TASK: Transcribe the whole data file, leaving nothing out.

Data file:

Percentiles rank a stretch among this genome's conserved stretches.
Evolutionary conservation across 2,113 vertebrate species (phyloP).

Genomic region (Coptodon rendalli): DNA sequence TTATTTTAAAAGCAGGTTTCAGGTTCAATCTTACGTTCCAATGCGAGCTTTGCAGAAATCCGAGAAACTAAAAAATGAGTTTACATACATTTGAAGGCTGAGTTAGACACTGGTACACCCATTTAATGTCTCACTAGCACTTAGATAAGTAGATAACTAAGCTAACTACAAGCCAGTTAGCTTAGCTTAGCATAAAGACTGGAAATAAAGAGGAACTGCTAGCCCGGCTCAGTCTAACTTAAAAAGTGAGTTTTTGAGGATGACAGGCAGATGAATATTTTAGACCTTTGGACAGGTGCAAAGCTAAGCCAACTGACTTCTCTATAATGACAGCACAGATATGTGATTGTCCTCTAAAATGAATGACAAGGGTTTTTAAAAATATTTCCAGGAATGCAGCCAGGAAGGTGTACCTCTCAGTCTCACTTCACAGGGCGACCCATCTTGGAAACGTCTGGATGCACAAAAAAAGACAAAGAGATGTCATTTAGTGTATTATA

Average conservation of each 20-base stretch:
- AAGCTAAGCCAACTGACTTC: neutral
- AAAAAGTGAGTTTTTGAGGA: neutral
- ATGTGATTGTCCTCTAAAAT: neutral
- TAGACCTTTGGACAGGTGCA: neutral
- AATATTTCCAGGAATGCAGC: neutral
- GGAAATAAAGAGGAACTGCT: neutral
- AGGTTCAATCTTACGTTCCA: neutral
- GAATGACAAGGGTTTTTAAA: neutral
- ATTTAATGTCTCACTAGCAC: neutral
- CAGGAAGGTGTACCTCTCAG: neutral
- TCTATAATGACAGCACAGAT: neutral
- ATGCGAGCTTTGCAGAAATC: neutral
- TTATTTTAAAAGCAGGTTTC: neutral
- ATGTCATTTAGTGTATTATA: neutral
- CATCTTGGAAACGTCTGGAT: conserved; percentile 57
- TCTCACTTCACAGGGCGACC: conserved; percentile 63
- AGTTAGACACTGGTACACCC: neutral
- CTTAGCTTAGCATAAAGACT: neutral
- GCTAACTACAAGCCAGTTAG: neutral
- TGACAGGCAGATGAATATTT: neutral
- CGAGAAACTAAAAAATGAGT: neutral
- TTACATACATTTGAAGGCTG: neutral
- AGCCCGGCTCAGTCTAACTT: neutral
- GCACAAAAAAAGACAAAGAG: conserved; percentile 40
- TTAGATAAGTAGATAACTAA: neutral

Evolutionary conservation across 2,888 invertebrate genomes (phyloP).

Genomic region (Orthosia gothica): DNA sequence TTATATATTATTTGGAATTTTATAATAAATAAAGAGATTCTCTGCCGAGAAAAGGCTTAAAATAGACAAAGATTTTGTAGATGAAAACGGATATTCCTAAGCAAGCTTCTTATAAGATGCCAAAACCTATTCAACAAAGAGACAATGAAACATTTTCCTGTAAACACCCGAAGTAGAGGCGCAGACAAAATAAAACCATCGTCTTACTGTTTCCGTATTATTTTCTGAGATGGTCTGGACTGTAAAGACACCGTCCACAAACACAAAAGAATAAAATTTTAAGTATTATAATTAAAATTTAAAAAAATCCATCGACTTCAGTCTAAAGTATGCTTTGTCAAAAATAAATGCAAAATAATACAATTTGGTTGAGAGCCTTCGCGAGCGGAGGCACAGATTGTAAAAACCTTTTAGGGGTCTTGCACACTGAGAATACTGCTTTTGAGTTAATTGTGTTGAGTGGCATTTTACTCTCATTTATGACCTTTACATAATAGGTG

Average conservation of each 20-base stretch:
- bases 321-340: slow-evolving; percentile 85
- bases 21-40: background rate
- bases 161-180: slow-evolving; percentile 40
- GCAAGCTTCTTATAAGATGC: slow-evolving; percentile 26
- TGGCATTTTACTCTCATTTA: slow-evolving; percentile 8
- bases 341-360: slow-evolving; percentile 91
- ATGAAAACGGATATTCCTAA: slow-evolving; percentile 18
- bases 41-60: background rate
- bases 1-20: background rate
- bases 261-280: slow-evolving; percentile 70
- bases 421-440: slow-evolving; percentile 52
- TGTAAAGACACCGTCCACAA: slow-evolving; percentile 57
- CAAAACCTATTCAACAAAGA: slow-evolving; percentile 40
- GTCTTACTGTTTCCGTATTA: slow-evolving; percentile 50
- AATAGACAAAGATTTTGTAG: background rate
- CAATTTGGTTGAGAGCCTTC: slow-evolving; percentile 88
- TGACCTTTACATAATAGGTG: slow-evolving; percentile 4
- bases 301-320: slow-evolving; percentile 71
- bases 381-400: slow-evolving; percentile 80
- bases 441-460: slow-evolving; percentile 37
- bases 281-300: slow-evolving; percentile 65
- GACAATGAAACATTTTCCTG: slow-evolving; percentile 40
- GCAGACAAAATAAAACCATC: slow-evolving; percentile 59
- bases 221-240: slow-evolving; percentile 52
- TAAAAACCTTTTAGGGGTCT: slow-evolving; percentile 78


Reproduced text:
Percentiles rank a stretch among this genome's conserved stretches.
Evolutionary conservation across 2,113 vertebrate species (phyloP).

Genomic region (Coptodon rendalli): DNA sequence TTATTTTAAAAGCAGGTTTCAGGTTCAATCTTACGTTCCAATGCGAGCTTTGCAGAAATCCGAGAAACTAAAAAATGAGTTTACATACATTTGAAGGCTGAGTTAGACACTGGTACACCCATTTAATGTCTCACTAGCACTTAGATAAGTAGATAACTAAGCTAACTACAAGCCAGTTAGCTTAGCTTAGCATAAAGACTGGAAATAAAGAGGAACTGCTAGCCCGGCTCAGTCTAACTTAAAAAGTGAGTTTTTGAGGATGACAGGCAGATGAATATTTTAGACCTTTGGACAGGTGCAAAGCTAAGCCAACTGACTTCTCTATAATGACAGCACAGATATGTGATTGTCCTCTAAAATGAATGACAAGGGTTTTTAAAAATATTTCCAGGAATGCAGCCAGGAAGGTGTACCTCTCAGTCTCACTTCACAGGGCGACCCATCTTGGAAACGTCTGGATGCACAAAAAAAGACAAAGAGATGTCATTTAGTGTATTATA

Average conservation of each 20-base stretch:
- AAGCTAAGCCAACTGACTTC: neutral
- AAAAAGTGAGTTTTTGAGGA: neutral
- ATGTGATTGTCCTCTAAAAT: neutral
- TAGACCTTTGGACAGGTGCA: neutral
- AATATTTCCAGGAATGCAGC: neutral
- GGAAATAAAGAGGAACTGCT: neutral
- AGGTTCAATCTTACGTTCCA: neutral
- GAATGACAAGGGTTTTTAAA: neutral
- ATTTAATGTCTCACTAGCAC: neutral
- CAGGAAGGTGTACCTCTCAG: neutral
- TCTATAATGACAGCACAGAT: neutral
- ATGCGAGCTTTGCAGAAATC: neutral
- TTATTTTAAAAGCAGGTTTC: neutral
- ATGTCATTTAGTGTATTATA: neutral
- CATCTTGGAAACGTCTGGAT: conserved; percentile 57
- TCTCACTTCACAGGGCGACC: conserved; percentile 63
- AGTTAGACACTGGTACACCC: neutral
- CTTAGCTTAGCATAAAGACT: neutral
- GCTAACTACAAGCCAGTTAG: neutral
- TGACAGGCAGATGAATATTT: neutral
- CGAGAAACTAAAAAATGAGT: neutral
- TTACATACATTTGAAGGCTG: neutral
- AGCCCGGCTCAGTCTAACTT: neutral
- GCACAAAAAAAGACAAAGAG: conserved; percentile 40
- TTAGATAAGTAGATAACTAA: neutral

Evolutionary conservation across 2,888 invertebrate genomes (phyloP).

Genomic region (Orthosia gothica): DNA sequence TTATATATTATTTGGAATTTTATAATAAATAAAGAGATTCTCTGCCGAGAAAAGGCTTAAAATAGACAAAGATTTTGTAGATGAAAACGGATATTCCTAAGCAAGCTTCTTATAAGATGCCAAAACCTATTCAACAAAGAGACAATGAAACATTTTCCTGTAAACACCCGAAGTAGAGGCGCAGACAAAATAAAACCATCGTCTTACTGTTTCCGTATTATTTTCTGAGATGGTCTGGACTGTAAAGACACCGTCCACAAACACAAAAGAATAAAATTTTAAGTATTATAATTAAAATTTAAAAAAATCCATCGACTTCAGTCTAAAGTATGCTTTGTCAAAAATAAATGCAAAATAATACAATTTGGTTGAGAGCCTTCGCGAGCGGAGGCACAGATTGTAAAAACCTTTTAGGGGTCTTGCACACTGAGAATACTGCTTTTGAGTTAATTGTGTTGAGTGGCATTTTACTCTCATTTATGACCTTTACATAATAGGTG

Average conservation of each 20-base stretch:
- bases 321-340: slow-evolving; percentile 85
- bases 21-40: background rate
- bases 161-180: slow-evolving; percentile 40
- GCAAGCTTCTTATAAGATGC: slow-evolving; percentile 26
- TGGCATTTTACTCTCATTTA: slow-evolving; percentile 8
- bases 341-360: slow-evolving; percentile 91
- ATGAAAACGGATATTCCTAA: slow-evolving; percentile 18
- bases 41-60: background rate
- bases 1-20: background rate
- bases 261-280: slow-evolving; percentile 70
- bases 421-440: slow-evolving; percentile 52
- TGTAAAGACACCGTCCACAA: slow-evolving; percentile 57
- CAAAACCTATTCAACAAAGA: slow-evolving; percentile 40
- GTCTTACTGTTTCCGTATTA: slow-evolving; percentile 50
- AATAGACAAAGATTTTGTAG: background rate
- CAATTTGGTTGAGAGCCTTC: slow-evolving; percentile 88
- TGACCTTTACATAATAGGTG: slow-evolving; percentile 4
- bases 301-320: slow-evolving; percentile 71
- bases 381-400: slow-evolving; percentile 80
- bases 441-460: slow-evolving; percentile 37
- bases 281-300: slow-evolving; percentile 65
- GACAATGAAACATTTTCCTG: slow-evolving; percentile 40
- GCAGACAAAATAAAACCATC: slow-evolving; percentile 59
- bases 221-240: slow-evolving; percentile 52
- TAAAAACCTTTTAGGGGTCT: slow-evolving; percentile 78